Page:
Does a bill to regulate medical marijuana go too far with a Big Brother approach to the topic, or does it strike just the right balance between good regulations and respect for privacy rights?
That question got debated Wednesday at a state House Heath Care Committee hearing on a bill introduced by Rep. Eileen Cody, D-Seattle, who wants to upgrade rules in the largely unregulated world of medical marijuana.
Medical marijuana patient Kirk Ludden told committee, "I do not believe you can establish a secure system that can guarantee our privacy."
John Weiss, representing the Washington State Association of Counties, said the bill, which his group supports, represents an attempt "to thread a very narrow needle" between the federal law against smoking marijuana and Washington's Initiative 502 that legalized marijuana in this state.
Cody's bill would reduce the amount of medical marijuana that a patient or designated provider can possess from 24 ounces to 3 ounces, or to 8 ounces if authorized by a qualified health provider. It also reduces the currently allowed possession of 15 marijuana plants to three flowering and three non-flowering plants. Collective gardens would be outlawed as of May 1, 2015. Both patients and providers would need cards from the state health department. It would set up a system in which licensed recreational marijuana retailers can also sell medical marijuana.
Wednesday's testimony split with law enforcement and government groups and the Washington Medical Association supporting the bill, and many marijuana-using patients and some independent dealers opposing it.
The support focused on having a system in place to enforce the new marijuana laws with clarity. "We asked for a clear set of rules,"," said Don Pierce, representing the Washington Association of Sheriffs and Police Chiefs.
Opponents of the bill concentrated on the possibility that the federal government — which outlaws marijuana nationally — might obtain the health department records of patients and providers to arrest them. They also argued that the registering of names would violate federal confidentiality laws for medical patients. And they objected to the 24-ounce limit being shrunk. Cody said that the bill takes care of the medical confidentiality concerns.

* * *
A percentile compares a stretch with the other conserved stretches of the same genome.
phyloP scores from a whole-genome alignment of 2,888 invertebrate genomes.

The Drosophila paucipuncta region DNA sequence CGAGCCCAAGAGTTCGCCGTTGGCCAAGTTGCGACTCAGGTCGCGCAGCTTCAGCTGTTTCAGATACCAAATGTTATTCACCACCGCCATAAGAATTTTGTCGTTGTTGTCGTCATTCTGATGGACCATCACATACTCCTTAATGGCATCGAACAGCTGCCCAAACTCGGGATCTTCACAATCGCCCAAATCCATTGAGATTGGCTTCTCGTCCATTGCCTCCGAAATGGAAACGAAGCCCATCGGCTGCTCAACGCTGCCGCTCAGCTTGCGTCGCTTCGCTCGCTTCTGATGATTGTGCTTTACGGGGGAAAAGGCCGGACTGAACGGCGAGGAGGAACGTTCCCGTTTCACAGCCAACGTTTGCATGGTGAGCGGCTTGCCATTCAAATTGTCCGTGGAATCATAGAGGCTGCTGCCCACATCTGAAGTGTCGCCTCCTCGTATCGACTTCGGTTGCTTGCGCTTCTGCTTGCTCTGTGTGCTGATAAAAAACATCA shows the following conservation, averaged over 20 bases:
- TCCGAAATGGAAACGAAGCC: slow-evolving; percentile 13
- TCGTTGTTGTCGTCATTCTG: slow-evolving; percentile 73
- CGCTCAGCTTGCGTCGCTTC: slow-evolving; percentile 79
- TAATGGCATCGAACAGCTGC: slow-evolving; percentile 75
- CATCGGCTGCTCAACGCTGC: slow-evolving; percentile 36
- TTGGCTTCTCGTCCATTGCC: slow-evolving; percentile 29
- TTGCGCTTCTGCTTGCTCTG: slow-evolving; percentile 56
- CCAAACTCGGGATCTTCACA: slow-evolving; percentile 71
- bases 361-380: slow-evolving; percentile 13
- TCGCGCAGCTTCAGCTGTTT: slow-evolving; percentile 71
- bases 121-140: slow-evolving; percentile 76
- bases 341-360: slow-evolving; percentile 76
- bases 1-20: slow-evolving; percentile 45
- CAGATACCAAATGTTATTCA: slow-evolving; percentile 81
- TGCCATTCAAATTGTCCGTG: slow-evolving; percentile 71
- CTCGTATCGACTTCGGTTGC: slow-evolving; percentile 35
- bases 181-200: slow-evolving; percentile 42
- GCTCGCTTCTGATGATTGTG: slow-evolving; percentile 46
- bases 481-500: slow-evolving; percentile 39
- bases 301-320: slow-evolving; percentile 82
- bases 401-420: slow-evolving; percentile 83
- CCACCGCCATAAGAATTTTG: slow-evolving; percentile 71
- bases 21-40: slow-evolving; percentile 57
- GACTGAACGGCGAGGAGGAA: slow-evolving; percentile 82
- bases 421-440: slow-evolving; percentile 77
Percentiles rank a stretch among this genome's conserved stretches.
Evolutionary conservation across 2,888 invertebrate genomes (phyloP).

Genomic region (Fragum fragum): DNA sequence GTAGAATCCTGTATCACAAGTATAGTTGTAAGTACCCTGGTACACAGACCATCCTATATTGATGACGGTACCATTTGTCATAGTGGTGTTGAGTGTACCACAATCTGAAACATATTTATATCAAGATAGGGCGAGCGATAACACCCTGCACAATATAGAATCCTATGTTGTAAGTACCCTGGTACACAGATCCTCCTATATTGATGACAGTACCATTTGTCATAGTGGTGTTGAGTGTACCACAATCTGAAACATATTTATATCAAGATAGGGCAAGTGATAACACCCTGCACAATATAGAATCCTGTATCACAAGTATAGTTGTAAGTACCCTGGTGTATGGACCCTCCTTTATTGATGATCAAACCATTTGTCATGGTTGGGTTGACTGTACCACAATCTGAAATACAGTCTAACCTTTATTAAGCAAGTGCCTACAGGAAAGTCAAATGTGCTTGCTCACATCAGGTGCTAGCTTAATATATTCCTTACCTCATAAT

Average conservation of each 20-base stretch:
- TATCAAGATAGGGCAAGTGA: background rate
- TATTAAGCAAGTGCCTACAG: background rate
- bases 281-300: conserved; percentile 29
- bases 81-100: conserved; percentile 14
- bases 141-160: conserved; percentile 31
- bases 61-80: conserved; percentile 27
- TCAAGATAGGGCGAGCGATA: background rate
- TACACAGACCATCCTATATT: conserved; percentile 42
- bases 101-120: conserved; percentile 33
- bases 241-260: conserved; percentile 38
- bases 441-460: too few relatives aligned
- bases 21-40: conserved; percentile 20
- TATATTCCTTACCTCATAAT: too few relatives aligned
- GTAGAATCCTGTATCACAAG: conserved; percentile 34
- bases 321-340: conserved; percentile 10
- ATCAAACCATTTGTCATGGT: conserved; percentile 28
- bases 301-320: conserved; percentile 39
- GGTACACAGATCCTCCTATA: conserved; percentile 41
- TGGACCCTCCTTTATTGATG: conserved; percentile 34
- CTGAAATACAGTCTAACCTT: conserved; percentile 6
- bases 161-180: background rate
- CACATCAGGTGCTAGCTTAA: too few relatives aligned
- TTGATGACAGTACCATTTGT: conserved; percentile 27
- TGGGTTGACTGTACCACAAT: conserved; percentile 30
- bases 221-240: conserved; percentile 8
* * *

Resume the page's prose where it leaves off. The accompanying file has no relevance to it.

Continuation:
"Eight ounces here. Three ounces there. It's extremely confusing," said Stephanie Viskovich of the Cannabis Action Coalition, who contended that doctors and not the government should say how much a patient can possess. Marijuana patient Sandra Garcia said she needs differing amounts of marijuana to deal with different levels of pain. "I can't say to my pain: 'Will you reduce this,'" she said.
Some people preferred another medical marijuana bill introduced Wednesday by Rep. Sherry Appleton, D-Poulsbo. It tweaks parts of the existing medical marijuana law to comply with Initiative 502. However, it includes a section that would allow state-chartered banks to lend and hold money relating to marijuana enterprises — something that banks are loath to do because federal law forbids such transactions. The state is pondering how the industry can do its banking; Sen. Bob Hasegawa, D-Seattle, has already introduced a bill to create a state bank for that purpose.
Appleton's bill also calls for a group — including at least 12 medical marijuana stakeholders — to study the issue of the state collecting names of providers and legal users of medical pot.
In a related matter, the House Finance Committee held a Wednesday hearing on a bill that would provide a sales tax exemption of 10 years for qualified patients who buy marijuana for medical use through the new retail outlets that are being set up under the pot legalization initiative. Rep. Reuven Carlyle, D- Seattle, introduced the bill.
Several people testified against it. A few said that medical marijuana is already tax exempt; they also contended that is premature to set up an exemption for a production and distribution system that has not been established.
Carlyle said his bill creates a unique category for medical marijuana to be considered a product between an over-the-counter drug and a prescription drug to calm federal concerns about whether the marijuana industry will be adequately regulated and tracked.